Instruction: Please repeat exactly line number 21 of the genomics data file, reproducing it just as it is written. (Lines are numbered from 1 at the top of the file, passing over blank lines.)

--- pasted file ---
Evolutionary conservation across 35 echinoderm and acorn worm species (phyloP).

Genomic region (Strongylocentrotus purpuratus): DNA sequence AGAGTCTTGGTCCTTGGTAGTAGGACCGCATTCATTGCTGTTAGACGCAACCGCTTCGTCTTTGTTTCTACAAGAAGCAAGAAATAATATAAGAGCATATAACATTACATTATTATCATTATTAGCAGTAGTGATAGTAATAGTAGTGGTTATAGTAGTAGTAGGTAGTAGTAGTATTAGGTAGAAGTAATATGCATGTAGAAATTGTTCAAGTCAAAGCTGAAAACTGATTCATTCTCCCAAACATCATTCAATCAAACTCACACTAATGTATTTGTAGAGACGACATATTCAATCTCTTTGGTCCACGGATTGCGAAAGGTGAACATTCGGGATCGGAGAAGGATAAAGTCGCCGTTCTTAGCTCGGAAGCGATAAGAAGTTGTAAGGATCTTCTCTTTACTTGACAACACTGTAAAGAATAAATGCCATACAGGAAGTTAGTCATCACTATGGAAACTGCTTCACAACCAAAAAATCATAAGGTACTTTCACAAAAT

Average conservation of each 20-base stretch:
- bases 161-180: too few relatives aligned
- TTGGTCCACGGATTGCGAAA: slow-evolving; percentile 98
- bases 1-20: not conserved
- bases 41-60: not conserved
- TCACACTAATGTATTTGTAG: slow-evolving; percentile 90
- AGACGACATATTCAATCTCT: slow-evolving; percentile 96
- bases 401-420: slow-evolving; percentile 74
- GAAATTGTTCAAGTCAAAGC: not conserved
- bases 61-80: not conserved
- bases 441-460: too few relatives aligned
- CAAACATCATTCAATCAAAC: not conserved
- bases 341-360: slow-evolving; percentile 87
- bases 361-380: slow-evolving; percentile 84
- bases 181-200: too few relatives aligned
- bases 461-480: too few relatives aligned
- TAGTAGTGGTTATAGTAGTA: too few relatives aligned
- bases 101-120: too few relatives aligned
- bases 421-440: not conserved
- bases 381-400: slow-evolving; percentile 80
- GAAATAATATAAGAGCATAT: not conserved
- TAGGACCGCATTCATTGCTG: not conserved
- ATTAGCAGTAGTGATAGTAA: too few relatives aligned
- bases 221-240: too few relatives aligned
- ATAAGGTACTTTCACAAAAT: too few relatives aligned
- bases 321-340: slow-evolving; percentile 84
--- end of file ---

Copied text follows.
- bases 421-440: not conserved